One globetrotting marketer on the value of career diversity and the rewards of risk-taking

The story of my CV: Ladbrokes Coral’s recently departed chief customer officer Kristof Fahy on globetrotting with Orange, riding the crest of a wave with BlackBerry and his return to the ultra-competitive betting sector to co-ordinate a high profile merger.

Kristof Fahy

Travelling the world was all part of the day job for Kristof Fahy, who during his six years at Orange co-ordinated the roll-out of the mobile business to countries as diverse as Australia, India, Hungary and the Dominican Republic.

“I was flying back from Sydney and when I landed in LA I looked at my phone,” Fahy recalls, thinking back to his first marketing job in international brand development at Orange.

“I had a text from my boss saying ‘can you call me?’. He said: ‘Are you OK to not come home? Can you go to Boston as we’ve just bought a business there?’ So I ended up in Boston for six weeks.”

From globetrotting at Orange to taking on the likes of Apple while at BlackBerry, Fahy’s background in the mobile sector set him up well to take on European responsibility at Yahoo, a move he felt he needed in order to bolster his digital knowledge.

It was a huge learning curve, not least because the vice-president of marketing role was new to the business so Fahy was central to shaping its direction.

While Fahy didn’t have a burning desire to enter the gaming sector, his move to William Hill not only gave him a seat at the top table but opened his eyes to a new pace of delivery in an environment where he was given the room to take risks and make some “glorious mistakes”.

Following a stint at Telegraph Media Group, it was this speed that enticed Fahy back to the gaming sector, where he helped bolster the Ladbrokes brand ahead of its merger with Coral. He is now on to pastures new having just announced his departure from the firm, but he remains driven by a strong sense of commerciality, an inherently competitive nature and desire to be the best.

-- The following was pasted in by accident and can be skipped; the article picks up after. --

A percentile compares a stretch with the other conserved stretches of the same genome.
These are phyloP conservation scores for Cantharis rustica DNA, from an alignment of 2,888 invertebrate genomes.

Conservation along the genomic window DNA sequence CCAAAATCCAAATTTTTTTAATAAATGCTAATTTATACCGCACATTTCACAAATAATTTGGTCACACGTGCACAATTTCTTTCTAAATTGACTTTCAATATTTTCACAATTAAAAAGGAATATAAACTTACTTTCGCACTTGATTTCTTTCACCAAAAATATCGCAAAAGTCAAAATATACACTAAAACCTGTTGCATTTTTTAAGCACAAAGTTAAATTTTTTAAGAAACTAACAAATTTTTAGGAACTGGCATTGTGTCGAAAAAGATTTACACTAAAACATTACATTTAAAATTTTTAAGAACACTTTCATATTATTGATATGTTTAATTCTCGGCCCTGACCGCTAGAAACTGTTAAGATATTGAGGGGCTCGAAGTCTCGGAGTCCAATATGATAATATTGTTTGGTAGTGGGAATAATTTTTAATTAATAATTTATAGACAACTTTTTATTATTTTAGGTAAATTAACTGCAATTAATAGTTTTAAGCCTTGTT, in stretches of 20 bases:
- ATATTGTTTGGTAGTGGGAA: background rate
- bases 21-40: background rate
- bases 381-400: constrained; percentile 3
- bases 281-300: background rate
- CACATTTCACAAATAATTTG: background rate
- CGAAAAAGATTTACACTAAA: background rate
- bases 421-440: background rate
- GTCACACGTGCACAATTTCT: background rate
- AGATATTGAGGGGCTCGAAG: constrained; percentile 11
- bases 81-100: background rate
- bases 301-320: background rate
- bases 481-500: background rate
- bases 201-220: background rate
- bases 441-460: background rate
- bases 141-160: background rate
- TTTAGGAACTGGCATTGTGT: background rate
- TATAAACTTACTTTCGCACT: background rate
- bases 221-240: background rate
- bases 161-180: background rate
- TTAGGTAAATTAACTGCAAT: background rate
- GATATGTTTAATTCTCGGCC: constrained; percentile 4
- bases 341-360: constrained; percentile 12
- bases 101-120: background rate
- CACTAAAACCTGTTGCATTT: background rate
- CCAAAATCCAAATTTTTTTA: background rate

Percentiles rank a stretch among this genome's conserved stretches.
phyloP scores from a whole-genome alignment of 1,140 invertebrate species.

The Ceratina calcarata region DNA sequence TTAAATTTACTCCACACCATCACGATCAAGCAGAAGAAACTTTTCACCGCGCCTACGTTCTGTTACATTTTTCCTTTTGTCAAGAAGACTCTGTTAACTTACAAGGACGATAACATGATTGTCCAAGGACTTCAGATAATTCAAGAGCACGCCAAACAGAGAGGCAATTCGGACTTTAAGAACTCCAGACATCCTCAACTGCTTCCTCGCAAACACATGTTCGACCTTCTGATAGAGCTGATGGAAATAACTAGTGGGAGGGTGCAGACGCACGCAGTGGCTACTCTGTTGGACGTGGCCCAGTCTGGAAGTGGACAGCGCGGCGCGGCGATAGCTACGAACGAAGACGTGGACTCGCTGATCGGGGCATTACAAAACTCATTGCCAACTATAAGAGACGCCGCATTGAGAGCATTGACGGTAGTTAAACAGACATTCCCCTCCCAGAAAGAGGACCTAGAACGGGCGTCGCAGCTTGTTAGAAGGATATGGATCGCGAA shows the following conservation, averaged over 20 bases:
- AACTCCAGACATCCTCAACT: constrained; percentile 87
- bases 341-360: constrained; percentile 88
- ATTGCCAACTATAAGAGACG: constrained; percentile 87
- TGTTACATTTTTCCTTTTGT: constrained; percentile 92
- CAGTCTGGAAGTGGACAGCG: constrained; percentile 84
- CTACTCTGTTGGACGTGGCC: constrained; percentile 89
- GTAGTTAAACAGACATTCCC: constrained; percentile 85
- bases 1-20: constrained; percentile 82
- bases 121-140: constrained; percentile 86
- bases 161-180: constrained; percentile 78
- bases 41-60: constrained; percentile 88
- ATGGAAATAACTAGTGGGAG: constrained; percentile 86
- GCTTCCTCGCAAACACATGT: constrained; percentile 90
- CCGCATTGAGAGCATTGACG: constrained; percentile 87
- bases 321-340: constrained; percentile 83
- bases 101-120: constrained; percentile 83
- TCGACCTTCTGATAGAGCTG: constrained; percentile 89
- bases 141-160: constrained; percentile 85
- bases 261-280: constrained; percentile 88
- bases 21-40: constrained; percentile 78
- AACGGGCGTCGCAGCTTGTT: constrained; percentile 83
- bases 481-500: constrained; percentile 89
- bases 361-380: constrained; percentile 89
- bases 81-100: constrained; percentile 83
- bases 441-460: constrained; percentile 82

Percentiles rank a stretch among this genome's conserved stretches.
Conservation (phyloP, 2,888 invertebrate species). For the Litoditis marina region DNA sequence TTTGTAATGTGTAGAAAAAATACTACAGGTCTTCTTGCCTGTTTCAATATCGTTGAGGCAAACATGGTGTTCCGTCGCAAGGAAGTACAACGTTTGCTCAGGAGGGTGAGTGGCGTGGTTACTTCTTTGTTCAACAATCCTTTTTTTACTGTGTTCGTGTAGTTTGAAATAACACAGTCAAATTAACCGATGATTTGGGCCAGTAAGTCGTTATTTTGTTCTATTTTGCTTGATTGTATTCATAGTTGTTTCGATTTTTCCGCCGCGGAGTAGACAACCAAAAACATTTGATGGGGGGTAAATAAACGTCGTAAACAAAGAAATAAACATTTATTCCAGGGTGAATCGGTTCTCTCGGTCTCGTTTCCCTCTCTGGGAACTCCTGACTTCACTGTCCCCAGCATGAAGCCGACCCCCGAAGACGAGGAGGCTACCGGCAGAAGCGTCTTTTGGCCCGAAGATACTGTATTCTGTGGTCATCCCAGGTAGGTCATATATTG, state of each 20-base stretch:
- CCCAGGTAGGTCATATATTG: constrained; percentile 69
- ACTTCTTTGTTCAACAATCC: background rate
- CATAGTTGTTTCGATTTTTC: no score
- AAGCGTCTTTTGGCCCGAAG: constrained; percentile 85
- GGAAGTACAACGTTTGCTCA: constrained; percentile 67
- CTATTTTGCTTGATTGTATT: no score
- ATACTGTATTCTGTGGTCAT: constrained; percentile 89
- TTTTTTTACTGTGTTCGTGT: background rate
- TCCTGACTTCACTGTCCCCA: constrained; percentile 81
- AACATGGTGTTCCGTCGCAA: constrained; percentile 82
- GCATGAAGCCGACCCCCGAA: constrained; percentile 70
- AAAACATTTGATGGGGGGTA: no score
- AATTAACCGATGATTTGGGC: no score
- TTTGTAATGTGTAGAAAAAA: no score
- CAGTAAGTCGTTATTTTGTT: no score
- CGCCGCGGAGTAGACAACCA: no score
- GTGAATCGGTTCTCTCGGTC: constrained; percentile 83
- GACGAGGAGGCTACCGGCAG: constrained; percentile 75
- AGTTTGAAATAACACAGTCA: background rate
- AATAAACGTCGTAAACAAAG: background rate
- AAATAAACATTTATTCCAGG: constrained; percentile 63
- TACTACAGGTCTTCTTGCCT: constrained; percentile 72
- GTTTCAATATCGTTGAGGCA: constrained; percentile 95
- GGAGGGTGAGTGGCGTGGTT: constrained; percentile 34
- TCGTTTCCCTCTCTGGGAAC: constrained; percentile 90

Gaining global experience from the get-go

Orange, various positions (1999-2005)

“I was working as an account director at agency Dutton Merrifield in Bristol when I heard Orange was setting up in Belgium. There was an opportunity to work in Belgium for a couple of days a week and I thought, if there’s a chance to do it for two days a week they might be looking for someone full-time?

“Four weeks later I was working at Orange. Someone else had been allocated to Belgium, but there was an opportunity to help launch Orange in Australia. I went out to Sydney for eight months and it was brilliant.

“My first role as international brand development manager was really an amazing experience. When you’re doing a launch it is everything from network quality to customer services to the commercial aspect of brand and marketing. It was a good broad education.

“In 1999 I became director of global brand communications, running all the advertising across Orange’s marketing department. I then spent a year and a half as head of brand, planning and advertising in the Orange UK business, which was great because it was back to doing things rather than asking other people to do them for you.”

READ MORE: Procurement needs to stop being a ‘lone ranger’, says Ladbrokes Coral

Implementing a consumer strategy

BlackBerry, brand marketing director, EMEA (2006-2007)

“I’d been given a BlackBerry three weeks before and I then got a call from a headhunter saying they were looking for a European brand director at BlackBerry. Luckily I got the role and loved it, but it was a real wrench leaving Orange.

“BlackBerry had been marketed as a business product and they wanted to keep the business market, but also drive into the consumer market as well. The popularity of BlackBerry Messenger (BBM) was crazy. While it was driving handset sales, it was also driving a very different group of people to use the phones.

“I was at BlackBerry when the iPhone launched. At the time BlackBerry had an almost 100% stranglehold on the business market. Apple bust the smartphone market open to a much bigger audience, although it took them a long time to get into the business end of the market.”

Upskilling in digital

Yahoo Europe, vice-president of marketing (2007-2008),
Yahoo, vice-president of international marketing (2008-2009)

“Part of my motivation to move to Yahoo was a personal realisation that I didn’t think I was as digitally savvy as I should be in 2007. There wasn’t a vice-president of marketing at Yahoo when I joined, so it was a role I had to create. That’s been a consistent feature across nearly all the roles I’ve done.

“When I joined Yahoo the rationale was to take the brand into Europe and localise it. What attracted me was that you were working across the business from product development to engineering to sales and marketing.

“When Microsoft put the bid in for Yahoo in 2008, everything stalled because everyone just wanted to know what was going to happen. If Microsoft had bought Yahoo that would have been massive and would have meant lots of changes.

“When the bid was rejected Yahoo decided to centralise everything. I ended up running all the marketing outside the US. It was a fascinating role, but quite difficult to deliver given that we were operating across 30 plus markets, swapping from a local to fully central model.”

READ MORE: Helen Tupper – Make a big impact with career diversity

Moving up to CMO